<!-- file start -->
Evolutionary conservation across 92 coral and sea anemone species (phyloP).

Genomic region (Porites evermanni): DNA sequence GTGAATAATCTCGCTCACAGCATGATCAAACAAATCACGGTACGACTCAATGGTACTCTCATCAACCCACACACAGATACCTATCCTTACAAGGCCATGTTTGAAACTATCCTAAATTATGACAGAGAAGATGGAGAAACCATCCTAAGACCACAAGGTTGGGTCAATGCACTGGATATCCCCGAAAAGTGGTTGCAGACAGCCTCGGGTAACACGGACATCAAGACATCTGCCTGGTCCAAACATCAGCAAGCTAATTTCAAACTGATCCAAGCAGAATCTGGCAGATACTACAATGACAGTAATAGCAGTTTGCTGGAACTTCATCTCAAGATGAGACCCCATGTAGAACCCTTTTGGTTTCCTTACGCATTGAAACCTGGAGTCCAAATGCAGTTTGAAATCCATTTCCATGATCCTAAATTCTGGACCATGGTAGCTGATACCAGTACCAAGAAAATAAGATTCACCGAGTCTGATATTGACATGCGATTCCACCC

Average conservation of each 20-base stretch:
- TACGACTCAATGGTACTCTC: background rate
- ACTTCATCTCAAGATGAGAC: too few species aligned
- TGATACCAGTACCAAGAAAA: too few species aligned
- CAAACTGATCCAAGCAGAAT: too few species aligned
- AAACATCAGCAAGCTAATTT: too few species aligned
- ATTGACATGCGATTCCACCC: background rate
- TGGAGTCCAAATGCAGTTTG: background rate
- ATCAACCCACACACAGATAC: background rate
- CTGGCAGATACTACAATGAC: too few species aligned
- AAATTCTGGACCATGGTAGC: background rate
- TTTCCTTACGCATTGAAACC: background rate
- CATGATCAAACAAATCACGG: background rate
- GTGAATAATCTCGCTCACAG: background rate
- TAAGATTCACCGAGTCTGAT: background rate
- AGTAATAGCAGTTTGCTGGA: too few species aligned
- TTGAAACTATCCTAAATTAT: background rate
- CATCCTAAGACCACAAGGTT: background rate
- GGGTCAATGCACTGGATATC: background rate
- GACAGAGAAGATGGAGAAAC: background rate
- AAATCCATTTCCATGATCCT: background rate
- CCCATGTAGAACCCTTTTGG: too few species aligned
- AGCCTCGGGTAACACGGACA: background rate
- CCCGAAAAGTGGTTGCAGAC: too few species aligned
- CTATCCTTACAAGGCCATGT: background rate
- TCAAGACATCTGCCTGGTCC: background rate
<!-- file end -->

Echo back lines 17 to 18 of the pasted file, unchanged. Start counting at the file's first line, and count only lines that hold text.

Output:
- TAAGATTCACCGAGTCTGAT: background rate
- AGTAATAGCAGTTTGCTGGA: too few species aligned